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Photo: Drew Angerer/Getty Images

Mark Zuckerberg weighed in on what he called the "Cambridge Analytica situation" today in a Facebook post, saying there was a "a breach of trust between Facebook and the people who share their data with us and expect us to protect it. We need to fix that."

Why it matters: Facebook has been under extraordinary pressure from lawmakers, regulators and Wall Street to respond to the issue.

"We have a responsibility to protect your data, and if we can't then we don't deserve to serve you. I've been working to understand exactly what happened and how to make sure this doesn't happen again. The good news is that the most important actions to prevent this from happening again today we have already taken years ago. But we also made mistakes, there's more to do, and we need to step up and do it."
— Zuckerberg

Facebook also announced concrete actions in a separate post. It will:

  1. Notify users if it knows an app has been misusing data. "Moving forward, if we remove an app for misusing data, we will tell everyone who used it."
  2. Turn off access for unused apps. "If someone hasn’t used an app within the last three months, we will turn off the app’s access to their information."
  3. Limit the amount of data given to those that use Facebook Login, its authentication platform
  4. Go back and review pre-2014 apps that, like the one at the center of this scandal, had access to wide swaths of data including information not just by those using the apps, but also their friends. "We will conduct a full audit of any app with suspicious activity. If we find developers that misused personally identifiable information, we will ban them from our platform."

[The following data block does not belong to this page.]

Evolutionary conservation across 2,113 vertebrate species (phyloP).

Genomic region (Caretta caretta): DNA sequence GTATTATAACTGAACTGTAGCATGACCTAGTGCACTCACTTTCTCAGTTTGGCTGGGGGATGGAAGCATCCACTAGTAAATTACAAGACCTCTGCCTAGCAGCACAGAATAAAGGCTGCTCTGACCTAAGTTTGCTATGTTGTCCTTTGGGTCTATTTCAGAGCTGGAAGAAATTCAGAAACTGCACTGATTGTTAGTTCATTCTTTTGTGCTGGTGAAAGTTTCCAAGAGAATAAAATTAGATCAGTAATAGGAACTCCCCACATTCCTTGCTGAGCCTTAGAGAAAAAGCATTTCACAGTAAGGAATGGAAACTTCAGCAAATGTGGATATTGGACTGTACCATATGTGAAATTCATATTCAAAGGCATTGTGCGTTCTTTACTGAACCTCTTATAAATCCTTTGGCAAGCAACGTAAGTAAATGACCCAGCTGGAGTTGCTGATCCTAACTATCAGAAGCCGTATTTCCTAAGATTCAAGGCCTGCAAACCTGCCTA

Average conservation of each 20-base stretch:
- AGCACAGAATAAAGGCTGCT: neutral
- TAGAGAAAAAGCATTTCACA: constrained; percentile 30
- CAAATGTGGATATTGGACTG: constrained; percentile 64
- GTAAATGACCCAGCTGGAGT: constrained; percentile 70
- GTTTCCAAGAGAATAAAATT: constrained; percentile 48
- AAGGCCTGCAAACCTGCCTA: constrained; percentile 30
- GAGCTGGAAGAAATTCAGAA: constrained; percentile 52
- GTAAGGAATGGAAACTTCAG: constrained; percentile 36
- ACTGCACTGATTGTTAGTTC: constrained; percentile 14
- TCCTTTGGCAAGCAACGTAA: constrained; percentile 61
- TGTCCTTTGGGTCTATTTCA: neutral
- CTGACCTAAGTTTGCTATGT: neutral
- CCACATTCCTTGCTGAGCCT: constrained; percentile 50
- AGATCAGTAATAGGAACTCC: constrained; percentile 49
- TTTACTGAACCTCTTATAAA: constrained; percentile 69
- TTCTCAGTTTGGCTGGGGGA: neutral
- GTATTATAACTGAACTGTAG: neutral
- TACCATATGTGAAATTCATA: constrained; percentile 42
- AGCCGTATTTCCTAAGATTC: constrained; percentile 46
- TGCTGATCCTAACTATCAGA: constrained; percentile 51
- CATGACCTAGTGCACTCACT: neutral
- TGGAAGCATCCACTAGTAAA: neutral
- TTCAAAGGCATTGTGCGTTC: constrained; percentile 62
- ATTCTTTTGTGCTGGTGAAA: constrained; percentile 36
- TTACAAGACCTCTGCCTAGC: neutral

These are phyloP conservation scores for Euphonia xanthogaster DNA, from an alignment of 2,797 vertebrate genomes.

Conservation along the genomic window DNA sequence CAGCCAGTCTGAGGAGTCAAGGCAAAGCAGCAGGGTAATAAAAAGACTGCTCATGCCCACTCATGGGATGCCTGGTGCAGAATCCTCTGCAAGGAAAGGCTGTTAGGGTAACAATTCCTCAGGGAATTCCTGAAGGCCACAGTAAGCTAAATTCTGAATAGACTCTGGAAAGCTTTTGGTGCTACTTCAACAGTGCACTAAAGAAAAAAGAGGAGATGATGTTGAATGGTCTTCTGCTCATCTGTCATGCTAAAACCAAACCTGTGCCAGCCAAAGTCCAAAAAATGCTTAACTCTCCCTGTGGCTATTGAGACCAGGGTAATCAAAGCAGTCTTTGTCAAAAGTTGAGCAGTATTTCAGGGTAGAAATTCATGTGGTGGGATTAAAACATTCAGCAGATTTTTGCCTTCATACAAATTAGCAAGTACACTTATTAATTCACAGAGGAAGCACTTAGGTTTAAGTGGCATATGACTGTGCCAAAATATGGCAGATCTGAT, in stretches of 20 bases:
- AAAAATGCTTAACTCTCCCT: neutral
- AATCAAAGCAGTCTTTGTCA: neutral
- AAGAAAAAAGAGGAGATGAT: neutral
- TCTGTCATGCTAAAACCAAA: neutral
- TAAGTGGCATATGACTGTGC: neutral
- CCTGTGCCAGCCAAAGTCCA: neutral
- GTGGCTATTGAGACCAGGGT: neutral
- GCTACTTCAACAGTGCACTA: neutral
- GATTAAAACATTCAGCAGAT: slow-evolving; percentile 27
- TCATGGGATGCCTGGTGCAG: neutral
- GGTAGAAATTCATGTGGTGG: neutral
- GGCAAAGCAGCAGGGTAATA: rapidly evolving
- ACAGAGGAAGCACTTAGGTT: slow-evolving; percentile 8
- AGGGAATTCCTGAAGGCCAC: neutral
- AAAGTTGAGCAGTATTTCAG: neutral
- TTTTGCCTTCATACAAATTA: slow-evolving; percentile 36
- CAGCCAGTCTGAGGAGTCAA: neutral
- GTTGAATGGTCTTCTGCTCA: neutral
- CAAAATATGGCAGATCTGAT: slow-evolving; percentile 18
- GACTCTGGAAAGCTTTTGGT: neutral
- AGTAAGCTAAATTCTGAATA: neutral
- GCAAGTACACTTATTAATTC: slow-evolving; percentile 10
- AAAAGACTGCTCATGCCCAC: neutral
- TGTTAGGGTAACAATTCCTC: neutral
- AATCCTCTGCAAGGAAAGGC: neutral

But there is a ton that wasn't said in either post, including his response to criticisms over how long Facebook took to disclose what it knew in this case as well as the many calls for new regulations and for company executives to testify.

Sandberg too: Also breaking her silence was Sheryl Sandberg, who shared Zuckerberg's post and adding "You deserve to have your information protected - and we'll keep working to make sure you feel safe on Facebook. Your trust is at the core of our service. We know that and we will work to earn it."

Initial reactions: Shares of Facebook inched up after the post, though many on Twitter noted how modest the specific changes being are. Meanwhile, Sen. Ed Markey replied to Zuckerberg, saying "You need to come to Congress and testify to this under oath."

But, but, but: What Zuckerberg didn't say in his note.

What's next: Zuckerberg is set to appear on CNN tonight.

Go deeper

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Why it matters: President Trump's harsh rhetoric towards the press has empowered leaders abroad and locally in the U.S. to continue to attack press that they don't like.

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Joe Biden's inauguration and the days right after will bring a rat-tat-tat burst of climate policy moves, but keep this in mind amid the splashy pledges: pushing through most of his agenda will be a long, uncertain slog.

Why it matters: Biden's climate plan is far more expansive than anything contemplated under President Obama. But for all the immediate pledges, it will take years to see how far Biden gets.

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President-elect Joe Biden's $1.9 trillion stimulus proposal has economists and bullish market analysts revising their U.S. growth expectations higher, predicting a reflation of the economy in 2021 and possibly more booming returns for risk assets.

Yes, but: Others are warning that what's expected to be reflation could actually show up as inflation, a much less welcome phenomenon.